In an attempt to explain why she rehomed Huxley, Myka says, “We saw that in family time with other people, he constantly choose [sic] them and signed and showed tons of emotion to show us and let us know he wanted this.” Liking someone and wanting to be rehomed to them are two completely different things. Four-year-olds are curious. He may have just been wondering who these new people were or why they were being nice to him. Four-year-olds do not have the ability to comprehend the gravity of this type of decision or lifer alteration. The Stauffers chose this for Huxley, not him. This statement is her ill-attempt at trying to justify their choice and absolve themselves of any guilt, shame, or responsibility for the decision.
Huxley has already experienced the trauma and loss of one family, country, language, and culture. He’s now experienced another trauma and profound loss of another family. In addition to navigating feelings of a double abandonment, he will ponder the burden that Myka placed on the four-year-old when she claimed that he chose this for himself. Kids, egotistical in nature, often internalize shame and doubt and think that they are the reason certain circumstances occurred. The fact that Myka would do this is loathsome.
Huxley’s story must not be seen as an isolated case. All over the internet, people outside of the adoption community are outraged at news channels’ use of the word “rehome” in headlines on Huxley. The word “rehome” is an industry term, not created by adoptees or these news stations for this case in particular. Stauffer is one of tens of thousands of adoptive parents who have rehomed their adoptees, an oftentimes unregulated and dangerous practice that leaves already vulnerable children in the hands of people who didn’t have to undergo any screenings and are, at best, unprepared and, at worst, preditorial. A 2013 Reuters investigation estimates that more than 24,000 international adoptees in the United States are no longer with their original adoptive parents. The international adoption system’s actions and priorities repeatedly allow there to be new Huxleys. Without adoption policy and practice reform and a changed narrative on adoption, there will be more adoption disruptions and rehoming.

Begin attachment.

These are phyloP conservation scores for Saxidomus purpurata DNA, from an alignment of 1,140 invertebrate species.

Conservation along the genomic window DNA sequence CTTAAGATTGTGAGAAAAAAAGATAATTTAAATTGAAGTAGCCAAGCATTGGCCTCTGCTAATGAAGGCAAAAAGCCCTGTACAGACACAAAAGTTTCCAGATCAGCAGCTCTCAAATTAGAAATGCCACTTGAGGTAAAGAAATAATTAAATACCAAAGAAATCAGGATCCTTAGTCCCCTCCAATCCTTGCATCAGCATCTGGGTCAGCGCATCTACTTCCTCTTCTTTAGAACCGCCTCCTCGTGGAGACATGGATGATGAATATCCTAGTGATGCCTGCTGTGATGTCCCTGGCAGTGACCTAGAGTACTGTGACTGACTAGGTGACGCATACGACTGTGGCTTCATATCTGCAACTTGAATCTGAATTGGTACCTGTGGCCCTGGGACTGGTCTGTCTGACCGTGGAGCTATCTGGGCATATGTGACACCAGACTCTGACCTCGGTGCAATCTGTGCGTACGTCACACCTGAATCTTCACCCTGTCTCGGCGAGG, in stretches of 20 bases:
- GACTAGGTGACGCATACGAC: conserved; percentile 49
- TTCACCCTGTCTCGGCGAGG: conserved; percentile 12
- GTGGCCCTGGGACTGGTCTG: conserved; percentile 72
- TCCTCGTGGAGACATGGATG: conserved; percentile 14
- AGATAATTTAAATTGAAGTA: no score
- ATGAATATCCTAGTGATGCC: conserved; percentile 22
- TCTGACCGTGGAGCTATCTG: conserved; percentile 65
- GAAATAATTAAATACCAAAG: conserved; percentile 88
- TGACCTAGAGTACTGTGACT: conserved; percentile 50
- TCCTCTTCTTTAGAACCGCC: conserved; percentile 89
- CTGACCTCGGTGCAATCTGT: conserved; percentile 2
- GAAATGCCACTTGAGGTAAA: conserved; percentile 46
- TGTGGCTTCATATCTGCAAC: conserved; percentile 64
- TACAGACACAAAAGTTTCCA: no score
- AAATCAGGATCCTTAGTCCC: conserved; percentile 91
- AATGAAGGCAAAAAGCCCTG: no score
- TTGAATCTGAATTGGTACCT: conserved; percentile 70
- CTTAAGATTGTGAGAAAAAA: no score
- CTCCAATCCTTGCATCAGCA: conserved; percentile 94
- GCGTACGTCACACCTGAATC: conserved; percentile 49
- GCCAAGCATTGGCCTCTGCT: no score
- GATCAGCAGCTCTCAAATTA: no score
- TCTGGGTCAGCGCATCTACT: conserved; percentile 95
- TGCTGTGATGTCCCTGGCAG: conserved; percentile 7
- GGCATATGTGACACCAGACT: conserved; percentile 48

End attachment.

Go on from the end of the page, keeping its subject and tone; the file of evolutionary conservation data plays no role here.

Myka told Business Insider, “The reason we haven’t updated you sooner is because the medical professionals, the agencies, multiple people have been allowing for Huxley to spend time with some different people to see and to make the perfect match and fit for his now new forever family.” The term “forever family” is common in the adoption world and one that I think needs serious reconsideration when so many adoptees end up in placements that disrupt. This is a complicated phrase because adoptees have already lost one family that was supposed to be “forever.” When an adoptee’s adoptive placements disrupts and they are rehomed, the idea of permanency becomes even less meaningful. Myka and James Stauffer were supposed to be Huxley’s “forever family,” and he should have never needed a new one. Using this language in situations that don’t reflect the reality undermines the meaning of both the words forever & family.
In the aftermath of announcing Huxley’s placement with a new adoptive family this week, people around the country are horrified and putting their feelings into comments on her Instagram and YouTube platforms. Myka Stauffer is deleting critical comments on her videos and blocking people on Instagram. Adoptees who are heartbroken about what happened to her young adoptee are trying to make sense of this situation, and her deletion of adoptee comments reflects a broader issue in the adoption community of adoptive parents silencing adoptee voices. When adoptees seem too radical or too outspoken and might disrupt the Hallmarkified narrative of international adoption, adoptive parents have historically and continue to delete adoptees’ comments, remove them from adoption groups or conversations, and try to discount their truths with the beloved, one-sided narrative of adoption. Only this time, for Myka, her fantasy has come to an end and can’t be patched up no matter how many comments she deletes.